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The U.S. Air Force sponsored research in deep underground construction as early as 1958. The RAND corporation carried out this research, and published proceedings from symposiums held on the subject of construction methods and equipment, utility installation, and the use of nuclear bursts to produce underground cavities.
A great concern to underground construction engineers was the problem of ventilation. They considered it advisable to take into account all types of ventilation contamination, and not just radioactive fallout. Underground works included ingresses, egresses, and accommodations. The first two are generally provided for by shafts or tunnels, while the third requires larger openings, such as halls, chambers, cells, vaults, or other open spaces. Many problems in design and construction are common to all three, but the problems associated with the larger openings in the rock, required for accommodation purposes, are generally more complex and difficult than those for the smaller openings of tunnels or shafts. Operation and maintenance of underground installations can also pose special problems.
Huge boring machines with large-diameter disc-grinders are used in constructing tunnels. Tunnels are needed to link one accommodation area to another, or one facility to another.
The English Chunnel project is the largest engineering project in Europe, and will link France and England through a three-tunnel railway. The eleven boring machines used in the project are so large and so long that they were assembled in underground areas 65 feet high. Six of the machines are digging the submarine tunnel between the Dover Strait and Pas de Calais and five are digging the land tunnels leading away from the channel to aboveground terminals. The front of the boring machine contains tungsten-tipped picks that workers guide with the use of laser projections on video screens.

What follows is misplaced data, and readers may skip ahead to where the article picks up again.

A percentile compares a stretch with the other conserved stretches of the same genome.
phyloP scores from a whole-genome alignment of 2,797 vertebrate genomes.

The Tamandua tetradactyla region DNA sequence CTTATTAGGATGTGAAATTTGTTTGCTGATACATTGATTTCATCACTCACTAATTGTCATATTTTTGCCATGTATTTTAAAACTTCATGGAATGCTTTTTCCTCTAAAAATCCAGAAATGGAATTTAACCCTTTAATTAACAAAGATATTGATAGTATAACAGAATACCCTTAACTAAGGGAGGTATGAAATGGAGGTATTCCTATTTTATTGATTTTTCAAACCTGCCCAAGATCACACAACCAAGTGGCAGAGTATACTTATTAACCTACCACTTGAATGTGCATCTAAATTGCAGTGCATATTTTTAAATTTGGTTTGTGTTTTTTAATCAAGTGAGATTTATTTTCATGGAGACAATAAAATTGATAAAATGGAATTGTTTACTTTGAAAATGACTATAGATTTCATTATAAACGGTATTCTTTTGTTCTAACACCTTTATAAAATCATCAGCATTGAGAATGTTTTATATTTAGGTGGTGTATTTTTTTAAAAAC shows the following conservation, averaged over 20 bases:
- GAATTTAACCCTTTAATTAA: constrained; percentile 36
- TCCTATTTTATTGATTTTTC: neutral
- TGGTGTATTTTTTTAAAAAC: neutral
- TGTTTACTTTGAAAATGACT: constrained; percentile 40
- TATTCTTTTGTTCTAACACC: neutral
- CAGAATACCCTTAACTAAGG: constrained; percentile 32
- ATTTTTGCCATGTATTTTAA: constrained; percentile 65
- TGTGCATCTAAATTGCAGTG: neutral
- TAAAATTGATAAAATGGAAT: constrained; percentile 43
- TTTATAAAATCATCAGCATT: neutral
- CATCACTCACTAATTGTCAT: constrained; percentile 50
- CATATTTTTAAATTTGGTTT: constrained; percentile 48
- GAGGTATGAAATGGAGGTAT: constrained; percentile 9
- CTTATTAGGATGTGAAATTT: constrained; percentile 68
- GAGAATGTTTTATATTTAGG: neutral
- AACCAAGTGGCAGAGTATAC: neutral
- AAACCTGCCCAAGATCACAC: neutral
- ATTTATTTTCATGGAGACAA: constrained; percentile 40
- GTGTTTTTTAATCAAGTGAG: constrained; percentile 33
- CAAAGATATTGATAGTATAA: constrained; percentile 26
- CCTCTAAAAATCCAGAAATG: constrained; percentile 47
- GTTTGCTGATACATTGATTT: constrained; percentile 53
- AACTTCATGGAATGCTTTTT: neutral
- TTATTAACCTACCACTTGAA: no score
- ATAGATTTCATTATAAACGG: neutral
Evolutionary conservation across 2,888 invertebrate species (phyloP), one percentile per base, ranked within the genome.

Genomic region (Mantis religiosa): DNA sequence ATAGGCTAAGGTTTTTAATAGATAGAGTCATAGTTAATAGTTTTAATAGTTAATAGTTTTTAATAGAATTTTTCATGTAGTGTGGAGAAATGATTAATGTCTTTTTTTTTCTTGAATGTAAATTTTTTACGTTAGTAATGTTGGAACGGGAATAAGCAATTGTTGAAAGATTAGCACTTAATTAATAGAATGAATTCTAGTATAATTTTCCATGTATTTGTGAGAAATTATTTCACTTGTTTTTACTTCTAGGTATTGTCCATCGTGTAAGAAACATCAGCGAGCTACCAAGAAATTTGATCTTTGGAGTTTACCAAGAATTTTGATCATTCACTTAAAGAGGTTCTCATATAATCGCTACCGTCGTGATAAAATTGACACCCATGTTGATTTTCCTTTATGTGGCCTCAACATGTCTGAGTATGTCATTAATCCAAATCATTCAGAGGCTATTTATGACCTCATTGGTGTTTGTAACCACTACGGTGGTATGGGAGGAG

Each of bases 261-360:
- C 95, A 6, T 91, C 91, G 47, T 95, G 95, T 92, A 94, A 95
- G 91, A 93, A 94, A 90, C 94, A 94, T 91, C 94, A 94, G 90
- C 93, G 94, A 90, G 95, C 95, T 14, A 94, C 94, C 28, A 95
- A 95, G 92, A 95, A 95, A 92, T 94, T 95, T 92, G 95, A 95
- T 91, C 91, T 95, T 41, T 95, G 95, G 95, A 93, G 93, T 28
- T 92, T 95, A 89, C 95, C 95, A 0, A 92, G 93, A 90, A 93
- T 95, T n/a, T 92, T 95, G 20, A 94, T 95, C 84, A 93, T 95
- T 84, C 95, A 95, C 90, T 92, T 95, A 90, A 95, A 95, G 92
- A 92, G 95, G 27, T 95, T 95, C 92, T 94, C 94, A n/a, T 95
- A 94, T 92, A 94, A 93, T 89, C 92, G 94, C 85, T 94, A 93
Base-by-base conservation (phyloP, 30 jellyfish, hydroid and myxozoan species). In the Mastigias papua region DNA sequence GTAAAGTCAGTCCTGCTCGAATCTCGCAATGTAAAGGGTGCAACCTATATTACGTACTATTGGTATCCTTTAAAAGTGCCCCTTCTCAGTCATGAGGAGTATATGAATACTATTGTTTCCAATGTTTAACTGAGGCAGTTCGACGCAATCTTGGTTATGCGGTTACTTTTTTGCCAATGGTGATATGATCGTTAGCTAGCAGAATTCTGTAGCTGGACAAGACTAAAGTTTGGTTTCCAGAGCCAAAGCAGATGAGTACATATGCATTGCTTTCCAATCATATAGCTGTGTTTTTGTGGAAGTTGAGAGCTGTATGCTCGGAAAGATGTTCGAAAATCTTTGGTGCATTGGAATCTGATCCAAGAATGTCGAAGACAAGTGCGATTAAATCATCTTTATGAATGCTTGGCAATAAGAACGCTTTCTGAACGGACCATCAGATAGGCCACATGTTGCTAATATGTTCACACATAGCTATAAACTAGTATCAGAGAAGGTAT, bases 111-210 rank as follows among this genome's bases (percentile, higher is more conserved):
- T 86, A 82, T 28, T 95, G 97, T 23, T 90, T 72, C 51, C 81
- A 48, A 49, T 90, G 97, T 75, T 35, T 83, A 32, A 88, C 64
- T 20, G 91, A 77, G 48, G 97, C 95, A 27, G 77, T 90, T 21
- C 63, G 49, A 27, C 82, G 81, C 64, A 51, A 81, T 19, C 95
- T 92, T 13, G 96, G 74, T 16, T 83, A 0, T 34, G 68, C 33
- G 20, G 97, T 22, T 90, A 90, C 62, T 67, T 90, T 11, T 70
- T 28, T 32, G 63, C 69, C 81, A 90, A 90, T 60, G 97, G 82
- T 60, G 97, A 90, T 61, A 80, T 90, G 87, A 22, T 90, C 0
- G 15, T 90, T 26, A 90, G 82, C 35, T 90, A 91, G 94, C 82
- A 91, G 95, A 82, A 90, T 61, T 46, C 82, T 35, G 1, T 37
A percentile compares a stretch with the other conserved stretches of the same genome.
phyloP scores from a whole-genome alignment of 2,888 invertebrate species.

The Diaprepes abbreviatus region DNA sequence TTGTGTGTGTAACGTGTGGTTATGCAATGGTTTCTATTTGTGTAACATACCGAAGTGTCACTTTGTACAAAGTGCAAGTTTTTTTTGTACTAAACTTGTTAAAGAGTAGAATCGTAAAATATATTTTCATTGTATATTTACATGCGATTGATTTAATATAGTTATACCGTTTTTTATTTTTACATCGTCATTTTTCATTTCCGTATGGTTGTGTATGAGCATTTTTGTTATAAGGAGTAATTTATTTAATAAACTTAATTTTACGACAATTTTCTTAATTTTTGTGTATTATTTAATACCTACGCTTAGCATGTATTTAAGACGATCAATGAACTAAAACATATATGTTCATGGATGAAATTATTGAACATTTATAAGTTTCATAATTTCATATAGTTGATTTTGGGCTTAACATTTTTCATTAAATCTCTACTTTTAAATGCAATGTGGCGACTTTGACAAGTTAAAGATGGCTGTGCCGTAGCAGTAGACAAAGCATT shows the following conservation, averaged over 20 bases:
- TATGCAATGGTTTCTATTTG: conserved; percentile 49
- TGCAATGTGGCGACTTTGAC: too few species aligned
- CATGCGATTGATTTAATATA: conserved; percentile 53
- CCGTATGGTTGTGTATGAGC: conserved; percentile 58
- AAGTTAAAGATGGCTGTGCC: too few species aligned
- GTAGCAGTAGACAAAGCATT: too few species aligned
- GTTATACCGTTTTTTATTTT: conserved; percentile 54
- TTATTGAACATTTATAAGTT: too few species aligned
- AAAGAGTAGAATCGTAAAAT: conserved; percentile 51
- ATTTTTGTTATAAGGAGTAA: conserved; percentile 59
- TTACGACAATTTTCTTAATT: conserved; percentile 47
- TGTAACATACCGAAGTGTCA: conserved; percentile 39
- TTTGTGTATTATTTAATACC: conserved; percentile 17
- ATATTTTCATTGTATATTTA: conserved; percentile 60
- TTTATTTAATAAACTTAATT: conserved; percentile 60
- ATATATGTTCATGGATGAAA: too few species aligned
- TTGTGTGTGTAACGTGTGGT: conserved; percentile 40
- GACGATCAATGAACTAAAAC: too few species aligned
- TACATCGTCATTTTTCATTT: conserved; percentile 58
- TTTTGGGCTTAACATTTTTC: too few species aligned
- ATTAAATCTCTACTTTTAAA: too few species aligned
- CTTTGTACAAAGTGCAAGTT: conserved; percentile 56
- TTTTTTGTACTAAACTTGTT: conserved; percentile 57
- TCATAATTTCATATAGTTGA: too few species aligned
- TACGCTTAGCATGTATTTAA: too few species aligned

These boring machines are like huge, steel-encased worms. Sealed in each machine are teams of 35 men who line the cavity of the tunnel with concrete and guide the muck down the track. The machines bore the hole, remove the earth, and pave the inside of the tunnel with precast concrete segments. The digging face of the machine is a 95-ton, 28-foot-6-inch diameter disc, divided into cutting blades. The borer is 300-feet long.
The September, 1983 Omni ran a picture story on the "Subterrene," a nuclear tunnel-boring machine developed at Los Alamos. The machine burrows through deep underground rock, heating it to a molten state (magma), which cools after the Subterrene moves on. The result is a tube with a smooth, glazed lining that can be used for the high-speed transport shuttles that link the sub-base complexes.
Interestingly enough, an inventor named Charles Kaempen has invented a composite pipe that has enormous tensile strength. Kaempen has developed an undersea transportation tube that uses his unique system of lock coupling and merely has to be laid on the sea floor, obviating the need for excavating and tunneling. He has made a proposal to Spain to link Spain and Morocco using his new tube technology.
Tunnel boring is undergoing a boom according to a recent article in the Wall Street Journal (Dec. 12, 1990). Susan Nelson, director of the American Underground Space Association is quoted in the article as saying, "There is simply a lot more interest in the world these days in tunneling and use of the underground in general." It says the underground is crowded with government-funded mega-projects and proposed projects. The Spanish want to put a tunnel through the Pryenees and bore a road to Morocco on the African coast. The Norwegians want to burrow under the fiords. The Japanese are toying with tunneling through to South Korea. The Canadians are building a tunnel from New Foundland to Prince Edwards Island. In America, there are 87 public-works projects planned in the next three years alone.
Bear in mind the fact that these are all classified as civil engineering projects. Where civil engineering goes today, military engineering has already gone yesterday. In 1959, the Rand Report carried photos of the giant Tunnel Boring Machines (TBMs). Large scale military engineering projects may have made extensive use of these machines since the fifties.
Tunneling is getting a boost because of the increasingly crowded global landscape. Planners in Northern Italy are burying stretches of a freeway in a tunnel to avoid cutting a road through historical important forest and farmlands.